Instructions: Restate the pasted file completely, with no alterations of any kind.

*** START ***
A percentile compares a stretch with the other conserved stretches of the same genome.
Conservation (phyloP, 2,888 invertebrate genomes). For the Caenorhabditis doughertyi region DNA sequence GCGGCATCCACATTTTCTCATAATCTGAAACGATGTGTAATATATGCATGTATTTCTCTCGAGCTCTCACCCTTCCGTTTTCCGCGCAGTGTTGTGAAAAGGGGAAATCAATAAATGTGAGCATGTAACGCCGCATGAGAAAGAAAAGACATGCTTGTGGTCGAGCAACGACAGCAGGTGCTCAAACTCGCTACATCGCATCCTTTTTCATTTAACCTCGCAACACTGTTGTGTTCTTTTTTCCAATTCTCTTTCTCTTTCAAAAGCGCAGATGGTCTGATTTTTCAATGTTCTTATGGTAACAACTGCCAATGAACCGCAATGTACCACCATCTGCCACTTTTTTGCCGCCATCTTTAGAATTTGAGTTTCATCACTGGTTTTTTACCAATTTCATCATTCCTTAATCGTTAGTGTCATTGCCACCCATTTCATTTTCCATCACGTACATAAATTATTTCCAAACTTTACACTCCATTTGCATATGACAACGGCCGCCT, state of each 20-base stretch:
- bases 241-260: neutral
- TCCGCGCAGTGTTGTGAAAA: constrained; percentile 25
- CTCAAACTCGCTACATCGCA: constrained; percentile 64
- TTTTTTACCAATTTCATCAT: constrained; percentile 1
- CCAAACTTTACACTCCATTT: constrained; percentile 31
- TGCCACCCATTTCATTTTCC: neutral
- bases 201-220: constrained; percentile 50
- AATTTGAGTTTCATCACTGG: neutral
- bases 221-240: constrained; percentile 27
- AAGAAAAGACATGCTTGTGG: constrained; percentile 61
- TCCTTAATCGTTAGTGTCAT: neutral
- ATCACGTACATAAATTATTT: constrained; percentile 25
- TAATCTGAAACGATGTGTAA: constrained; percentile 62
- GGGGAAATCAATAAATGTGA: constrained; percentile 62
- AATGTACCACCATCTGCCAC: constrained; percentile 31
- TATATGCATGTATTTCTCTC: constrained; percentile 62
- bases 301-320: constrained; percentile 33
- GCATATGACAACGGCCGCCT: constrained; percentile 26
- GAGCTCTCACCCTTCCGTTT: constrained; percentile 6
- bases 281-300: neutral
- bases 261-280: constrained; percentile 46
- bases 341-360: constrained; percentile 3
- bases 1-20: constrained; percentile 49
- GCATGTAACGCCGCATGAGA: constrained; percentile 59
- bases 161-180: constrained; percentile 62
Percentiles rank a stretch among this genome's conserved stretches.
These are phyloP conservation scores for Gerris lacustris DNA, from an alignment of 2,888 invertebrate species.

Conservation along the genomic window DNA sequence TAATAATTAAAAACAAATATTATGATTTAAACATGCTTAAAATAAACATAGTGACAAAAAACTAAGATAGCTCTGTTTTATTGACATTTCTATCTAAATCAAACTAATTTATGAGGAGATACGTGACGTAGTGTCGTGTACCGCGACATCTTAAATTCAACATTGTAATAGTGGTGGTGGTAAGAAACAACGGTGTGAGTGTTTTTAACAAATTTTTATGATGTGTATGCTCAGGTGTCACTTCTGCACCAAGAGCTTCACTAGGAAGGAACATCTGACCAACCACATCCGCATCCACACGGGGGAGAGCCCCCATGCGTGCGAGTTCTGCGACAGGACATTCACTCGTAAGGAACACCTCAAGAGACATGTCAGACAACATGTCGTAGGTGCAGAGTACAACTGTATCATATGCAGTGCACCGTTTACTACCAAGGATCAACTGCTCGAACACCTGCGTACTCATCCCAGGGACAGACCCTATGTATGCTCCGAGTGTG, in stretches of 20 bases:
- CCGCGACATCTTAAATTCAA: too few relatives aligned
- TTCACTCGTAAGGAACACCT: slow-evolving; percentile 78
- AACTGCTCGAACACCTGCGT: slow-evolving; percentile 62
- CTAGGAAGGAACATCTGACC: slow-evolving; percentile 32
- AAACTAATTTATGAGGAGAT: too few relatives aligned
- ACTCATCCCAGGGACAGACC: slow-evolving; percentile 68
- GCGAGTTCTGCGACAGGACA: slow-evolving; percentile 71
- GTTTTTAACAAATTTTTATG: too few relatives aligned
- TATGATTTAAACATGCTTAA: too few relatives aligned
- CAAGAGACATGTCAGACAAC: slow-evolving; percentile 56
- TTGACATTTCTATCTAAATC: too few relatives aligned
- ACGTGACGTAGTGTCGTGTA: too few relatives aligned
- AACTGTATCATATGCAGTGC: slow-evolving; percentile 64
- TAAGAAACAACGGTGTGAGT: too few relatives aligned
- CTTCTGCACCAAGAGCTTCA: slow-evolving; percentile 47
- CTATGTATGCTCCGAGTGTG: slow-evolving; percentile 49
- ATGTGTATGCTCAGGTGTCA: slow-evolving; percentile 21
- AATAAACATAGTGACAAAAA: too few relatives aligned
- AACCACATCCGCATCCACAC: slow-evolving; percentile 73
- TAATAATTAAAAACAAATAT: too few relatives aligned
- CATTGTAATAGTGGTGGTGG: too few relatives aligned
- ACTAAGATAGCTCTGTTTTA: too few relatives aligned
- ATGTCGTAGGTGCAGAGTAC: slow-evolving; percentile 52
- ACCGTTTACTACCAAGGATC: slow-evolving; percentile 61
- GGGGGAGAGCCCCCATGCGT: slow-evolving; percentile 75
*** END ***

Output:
A percentile compares a stretch with the other conserved stretches of the same genome.
Conservation (phyloP, 2,888 invertebrate genomes). For the Caenorhabditis doughertyi region DNA sequence GCGGCATCCACATTTTCTCATAATCTGAAACGATGTGTAATATATGCATGTATTTCTCTCGAGCTCTCACCCTTCCGTTTTCCGCGCAGTGTTGTGAAAAGGGGAAATCAATAAATGTGAGCATGTAACGCCGCATGAGAAAGAAAAGACATGCTTGTGGTCGAGCAACGACAGCAGGTGCTCAAACTCGCTACATCGCATCCTTTTTCATTTAACCTCGCAACACTGTTGTGTTCTTTTTTCCAATTCTCTTTCTCTTTCAAAAGCGCAGATGGTCTGATTTTTCAATGTTCTTATGGTAACAACTGCCAATGAACCGCAATGTACCACCATCTGCCACTTTTTTGCCGCCATCTTTAGAATTTGAGTTTCATCACTGGTTTTTTACCAATTTCATCATTCCTTAATCGTTAGTGTCATTGCCACCCATTTCATTTTCCATCACGTACATAAATTATTTCCAAACTTTACACTCCATTTGCATATGACAACGGCCGCCT, state of each 20-base stretch:
- bases 241-260: neutral
- TCCGCGCAGTGTTGTGAAAA: constrained; percentile 25
- CTCAAACTCGCTACATCGCA: constrained; percentile 64
- TTTTTTACCAATTTCATCAT: constrained; percentile 1
- CCAAACTTTACACTCCATTT: constrained; percentile 31
- TGCCACCCATTTCATTTTCC: neutral
- bases 201-220: constrained; percentile 50
- AATTTGAGTTTCATCACTGG: neutral
- bases 221-240: constrained; percentile 27
- AAGAAAAGACATGCTTGTGG: constrained; percentile 61
- TCCTTAATCGTTAGTGTCAT: neutral
- ATCACGTACATAAATTATTT: constrained; percentile 25
- TAATCTGAAACGATGTGTAA: constrained; percentile 62
- GGGGAAATCAATAAATGTGA: constrained; percentile 62
- AATGTACCACCATCTGCCAC: constrained; percentile 31
- TATATGCATGTATTTCTCTC: constrained; percentile 62
- bases 301-320: constrained; percentile 33
- GCATATGACAACGGCCGCCT: constrained; percentile 26
- GAGCTCTCACCCTTCCGTTT: constrained; percentile 6
- bases 281-300: neutral
- bases 261-280: constrained; percentile 46
- bases 341-360: constrained; percentile 3
- bases 1-20: constrained; percentile 49
- GCATGTAACGCCGCATGAGA: constrained; percentile 59
- bases 161-180: constrained; percentile 62
Percentiles rank a stretch among this genome's conserved stretches.
These are phyloP conservation scores for Gerris lacustris DNA, from an alignment of 2,888 invertebrate species.

Conservation along the genomic window DNA sequence TAATAATTAAAAACAAATATTATGATTTAAACATGCTTAAAATAAACATAGTGACAAAAAACTAAGATAGCTCTGTTTTATTGACATTTCTATCTAAATCAAACTAATTTATGAGGAGATACGTGACGTAGTGTCGTGTACCGCGACATCTTAAATTCAACATTGTAATAGTGGTGGTGGTAAGAAACAACGGTGTGAGTGTTTTTAACAAATTTTTATGATGTGTATGCTCAGGTGTCACTTCTGCACCAAGAGCTTCACTAGGAAGGAACATCTGACCAACCACATCCGCATCCACACGGGGGAGAGCCCCCATGCGTGCGAGTTCTGCGACAGGACATTCACTCGTAAGGAACACCTCAAGAGACATGTCAGACAACATGTCGTAGGTGCAGAGTACAACTGTATCATATGCAGTGCACCGTTTACTACCAAGGATCAACTGCTCGAACACCTGCGTACTCATCCCAGGGACAGACCCTATGTATGCTCCGAGTGTG, in stretches of 20 bases:
- CCGCGACATCTTAAATTCAA: too few relatives aligned
- TTCACTCGTAAGGAACACCT: slow-evolving; percentile 78
- AACTGCTCGAACACCTGCGT: slow-evolving; percentile 62
- CTAGGAAGGAACATCTGACC: slow-evolving; percentile 32
- AAACTAATTTATGAGGAGAT: too few relatives aligned
- ACTCATCCCAGGGACAGACC: slow-evolving; percentile 68
- GCGAGTTCTGCGACAGGACA: slow-evolving; percentile 71
- GTTTTTAACAAATTTTTATG: too few relatives aligned
- TATGATTTAAACATGCTTAA: too few relatives aligned
- CAAGAGACATGTCAGACAAC: slow-evolving; percentile 56
- TTGACATTTCTATCTAAATC: too few relatives aligned
- ACGTGACGTAGTGTCGTGTA: too few relatives aligned
- AACTGTATCATATGCAGTGC: slow-evolving; percentile 64
- TAAGAAACAACGGTGTGAGT: too few relatives aligned
- CTTCTGCACCAAGAGCTTCA: slow-evolving; percentile 47
- CTATGTATGCTCCGAGTGTG: slow-evolving; percentile 49
- ATGTGTATGCTCAGGTGTCA: slow-evolving; percentile 21
- AATAAACATAGTGACAAAAA: too few relatives aligned
- AACCACATCCGCATCCACAC: slow-evolving; percentile 73
- TAATAATTAAAAACAAATAT: too few relatives aligned
- CATTGTAATAGTGGTGGTGG: too few relatives aligned
- ACTAAGATAGCTCTGTTTTA: too few relatives aligned
- ATGTCGTAGGTGCAGAGTAC: slow-evolving; percentile 52
- ACCGTTTACTACCAAGGATC: slow-evolving; percentile 61
- GGGGGAGAGCCCCCATGCGT: slow-evolving; percentile 75